This generally covers the vast majority of LETS transactions. In such cases, the businesses are generally encouraged to sell the service or product partly for LETS units and partly in the national currency, to allow the payment of all required taxation. This does imply, however, that in situations where national-currency expenditures would be tax-deductible, LETS must be as well. In a number of countries, LETSystems have been encouraged as a social security initiative.

For example, in Australia, Peter Baldwin , a former Minister of Social Security in the Keating government, encouraged LETSystems as a way of letting welfare recipients borrow against their welfare entitlement for urgent personal needs or to establish themselves in business. Since its commencement over 30 years ago, LETSystems have been highly innovative in adapting to the needs of their local communities in all kinds of ways. For example, in Australia, people have built houses using LETS in place of a bank mortgage , freeing the owner from onerous interest payments. LETS can help revitalise and build community by allowing a wider cross-section of the community —individuals, small businesses, local services and voluntary groups —to save money and resources in cooperation with others and extend their purchasing power.

Other benefits may include social contact, health care, tuition and training, support for local enterprise and new businesses. One goal of this approach is to stimulate the economies of economically depressed towns that have goods and services, but little official currency: Local exchange trading systems now exist in many countries. On the CES such trading exchanges between countries are known as 'remote' trading. The Community Exchange System allows new members to sign up directly, list offers and wants, and enter trades without assistance from the administrator.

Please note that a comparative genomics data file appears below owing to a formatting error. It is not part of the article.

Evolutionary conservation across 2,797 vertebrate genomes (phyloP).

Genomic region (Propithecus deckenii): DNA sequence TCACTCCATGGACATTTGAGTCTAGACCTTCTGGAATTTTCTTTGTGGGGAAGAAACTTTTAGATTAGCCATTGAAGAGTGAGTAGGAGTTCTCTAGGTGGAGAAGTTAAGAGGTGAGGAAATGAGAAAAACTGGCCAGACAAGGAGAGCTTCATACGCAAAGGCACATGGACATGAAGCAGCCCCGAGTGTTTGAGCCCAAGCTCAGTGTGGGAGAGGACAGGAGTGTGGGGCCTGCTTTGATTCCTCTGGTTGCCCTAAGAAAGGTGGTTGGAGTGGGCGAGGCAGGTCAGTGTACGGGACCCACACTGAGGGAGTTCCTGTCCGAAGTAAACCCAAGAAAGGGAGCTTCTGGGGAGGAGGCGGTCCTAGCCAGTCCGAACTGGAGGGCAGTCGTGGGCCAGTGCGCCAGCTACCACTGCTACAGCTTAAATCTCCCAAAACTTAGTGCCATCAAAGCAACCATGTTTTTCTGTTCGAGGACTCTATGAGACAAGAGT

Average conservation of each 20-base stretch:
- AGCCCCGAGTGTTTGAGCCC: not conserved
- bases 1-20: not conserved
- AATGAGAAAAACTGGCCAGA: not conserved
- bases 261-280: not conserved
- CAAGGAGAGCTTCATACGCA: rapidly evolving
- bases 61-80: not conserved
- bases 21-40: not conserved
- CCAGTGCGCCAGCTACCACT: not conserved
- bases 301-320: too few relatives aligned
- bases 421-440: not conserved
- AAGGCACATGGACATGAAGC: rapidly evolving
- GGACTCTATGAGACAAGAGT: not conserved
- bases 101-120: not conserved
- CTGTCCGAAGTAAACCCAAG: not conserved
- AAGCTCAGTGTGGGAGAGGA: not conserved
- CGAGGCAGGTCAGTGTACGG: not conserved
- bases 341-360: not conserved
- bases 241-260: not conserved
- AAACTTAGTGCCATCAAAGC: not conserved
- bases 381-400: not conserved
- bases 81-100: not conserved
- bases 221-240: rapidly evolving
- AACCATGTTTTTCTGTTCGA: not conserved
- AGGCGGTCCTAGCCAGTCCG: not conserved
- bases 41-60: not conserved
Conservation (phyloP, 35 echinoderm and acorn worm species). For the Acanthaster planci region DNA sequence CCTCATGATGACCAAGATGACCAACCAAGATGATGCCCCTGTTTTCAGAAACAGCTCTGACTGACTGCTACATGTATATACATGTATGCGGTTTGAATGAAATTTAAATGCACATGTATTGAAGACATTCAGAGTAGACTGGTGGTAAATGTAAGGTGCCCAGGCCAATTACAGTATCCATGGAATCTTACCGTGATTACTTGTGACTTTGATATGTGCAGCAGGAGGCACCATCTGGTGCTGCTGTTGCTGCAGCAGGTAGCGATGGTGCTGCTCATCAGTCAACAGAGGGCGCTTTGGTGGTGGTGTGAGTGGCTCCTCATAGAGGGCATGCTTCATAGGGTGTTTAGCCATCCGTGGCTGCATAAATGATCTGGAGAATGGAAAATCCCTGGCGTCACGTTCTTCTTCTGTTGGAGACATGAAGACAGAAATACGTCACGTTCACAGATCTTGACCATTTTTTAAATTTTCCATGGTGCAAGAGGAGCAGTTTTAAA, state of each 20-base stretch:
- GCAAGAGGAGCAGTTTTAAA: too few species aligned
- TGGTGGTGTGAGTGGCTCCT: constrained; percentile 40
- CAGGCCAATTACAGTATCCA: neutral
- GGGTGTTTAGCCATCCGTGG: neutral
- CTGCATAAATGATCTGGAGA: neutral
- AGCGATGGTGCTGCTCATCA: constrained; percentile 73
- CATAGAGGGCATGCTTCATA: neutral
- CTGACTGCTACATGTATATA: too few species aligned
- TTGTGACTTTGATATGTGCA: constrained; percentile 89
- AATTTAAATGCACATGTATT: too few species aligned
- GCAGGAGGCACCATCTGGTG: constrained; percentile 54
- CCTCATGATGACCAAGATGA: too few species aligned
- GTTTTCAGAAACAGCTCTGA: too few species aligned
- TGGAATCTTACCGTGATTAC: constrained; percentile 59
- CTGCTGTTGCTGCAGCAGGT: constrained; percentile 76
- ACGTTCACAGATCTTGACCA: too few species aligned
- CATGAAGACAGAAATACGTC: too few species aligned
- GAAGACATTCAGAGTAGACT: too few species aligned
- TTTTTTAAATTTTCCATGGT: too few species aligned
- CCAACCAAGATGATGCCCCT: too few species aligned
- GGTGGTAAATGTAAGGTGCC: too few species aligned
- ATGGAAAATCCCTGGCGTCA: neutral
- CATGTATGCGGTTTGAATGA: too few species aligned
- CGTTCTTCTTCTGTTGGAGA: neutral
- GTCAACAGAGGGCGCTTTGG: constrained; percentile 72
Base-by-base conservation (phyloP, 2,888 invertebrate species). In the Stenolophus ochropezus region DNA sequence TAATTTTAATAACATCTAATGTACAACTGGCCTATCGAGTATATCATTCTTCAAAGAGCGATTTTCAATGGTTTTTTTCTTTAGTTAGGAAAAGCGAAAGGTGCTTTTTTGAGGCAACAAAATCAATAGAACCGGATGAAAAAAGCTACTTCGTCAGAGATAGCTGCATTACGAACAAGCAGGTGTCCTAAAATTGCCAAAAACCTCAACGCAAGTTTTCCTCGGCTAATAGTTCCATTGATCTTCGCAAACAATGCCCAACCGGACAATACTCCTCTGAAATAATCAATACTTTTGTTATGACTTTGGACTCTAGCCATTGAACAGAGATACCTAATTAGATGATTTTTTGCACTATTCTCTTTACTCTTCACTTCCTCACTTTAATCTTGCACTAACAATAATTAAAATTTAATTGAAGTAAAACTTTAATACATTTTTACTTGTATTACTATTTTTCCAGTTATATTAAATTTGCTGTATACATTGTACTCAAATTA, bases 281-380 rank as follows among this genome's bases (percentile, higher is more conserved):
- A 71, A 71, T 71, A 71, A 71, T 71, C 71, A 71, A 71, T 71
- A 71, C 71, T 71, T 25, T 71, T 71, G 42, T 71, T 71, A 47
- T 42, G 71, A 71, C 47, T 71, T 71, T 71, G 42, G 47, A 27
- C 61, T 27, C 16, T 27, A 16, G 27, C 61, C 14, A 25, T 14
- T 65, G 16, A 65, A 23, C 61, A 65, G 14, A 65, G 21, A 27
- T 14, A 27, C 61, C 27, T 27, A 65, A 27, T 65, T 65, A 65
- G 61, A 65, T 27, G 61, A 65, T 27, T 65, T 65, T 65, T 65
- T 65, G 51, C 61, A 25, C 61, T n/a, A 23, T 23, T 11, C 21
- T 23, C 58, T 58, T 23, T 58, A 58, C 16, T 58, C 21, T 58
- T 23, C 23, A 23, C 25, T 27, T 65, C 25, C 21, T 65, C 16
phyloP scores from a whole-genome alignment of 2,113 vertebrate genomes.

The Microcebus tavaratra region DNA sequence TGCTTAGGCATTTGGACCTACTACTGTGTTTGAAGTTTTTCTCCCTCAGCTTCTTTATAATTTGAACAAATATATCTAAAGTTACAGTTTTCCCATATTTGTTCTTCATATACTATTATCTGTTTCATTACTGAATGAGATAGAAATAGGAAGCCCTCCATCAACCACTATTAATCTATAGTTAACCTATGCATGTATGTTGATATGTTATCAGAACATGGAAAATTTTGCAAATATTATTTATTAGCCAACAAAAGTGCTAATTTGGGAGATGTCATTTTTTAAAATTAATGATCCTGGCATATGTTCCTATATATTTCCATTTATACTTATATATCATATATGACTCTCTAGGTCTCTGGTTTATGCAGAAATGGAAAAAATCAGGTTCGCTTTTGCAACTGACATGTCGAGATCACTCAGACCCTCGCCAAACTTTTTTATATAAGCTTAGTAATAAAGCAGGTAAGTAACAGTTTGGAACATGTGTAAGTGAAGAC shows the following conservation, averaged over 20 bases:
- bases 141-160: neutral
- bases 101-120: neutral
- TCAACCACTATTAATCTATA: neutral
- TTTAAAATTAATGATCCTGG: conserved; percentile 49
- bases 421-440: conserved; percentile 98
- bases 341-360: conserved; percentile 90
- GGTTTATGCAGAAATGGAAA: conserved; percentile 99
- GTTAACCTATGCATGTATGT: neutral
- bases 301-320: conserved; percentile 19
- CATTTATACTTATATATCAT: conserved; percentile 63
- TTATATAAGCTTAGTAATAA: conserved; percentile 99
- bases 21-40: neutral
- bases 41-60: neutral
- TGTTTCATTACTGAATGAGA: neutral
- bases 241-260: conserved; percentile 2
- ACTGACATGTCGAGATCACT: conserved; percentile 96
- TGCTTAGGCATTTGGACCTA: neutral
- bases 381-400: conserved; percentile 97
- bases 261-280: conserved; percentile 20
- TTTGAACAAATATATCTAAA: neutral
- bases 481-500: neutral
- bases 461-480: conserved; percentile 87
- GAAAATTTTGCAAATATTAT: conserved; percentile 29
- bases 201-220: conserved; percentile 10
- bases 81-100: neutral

Ithaca, New York has been running its Ithaca Hours program since In German speaking Europe there are lots of local "Tauschring", or "Tauschkreis" exchange circles networks which share all sorts of services. The Tauschring network in Germany provides software for most schemes in the German-speaking world, and CES now has over participating associations, able to trade between each other with a process sometimes called intertrading. A lthough the Republic's Founders dreaded the divisiveness of "faction," political parties have proved essential to the promise of American democracy. Parties bridge the structural bias against government activism in the constitutional separation of powers and allow ordinary citizens who lack economic influence to aggregate political power.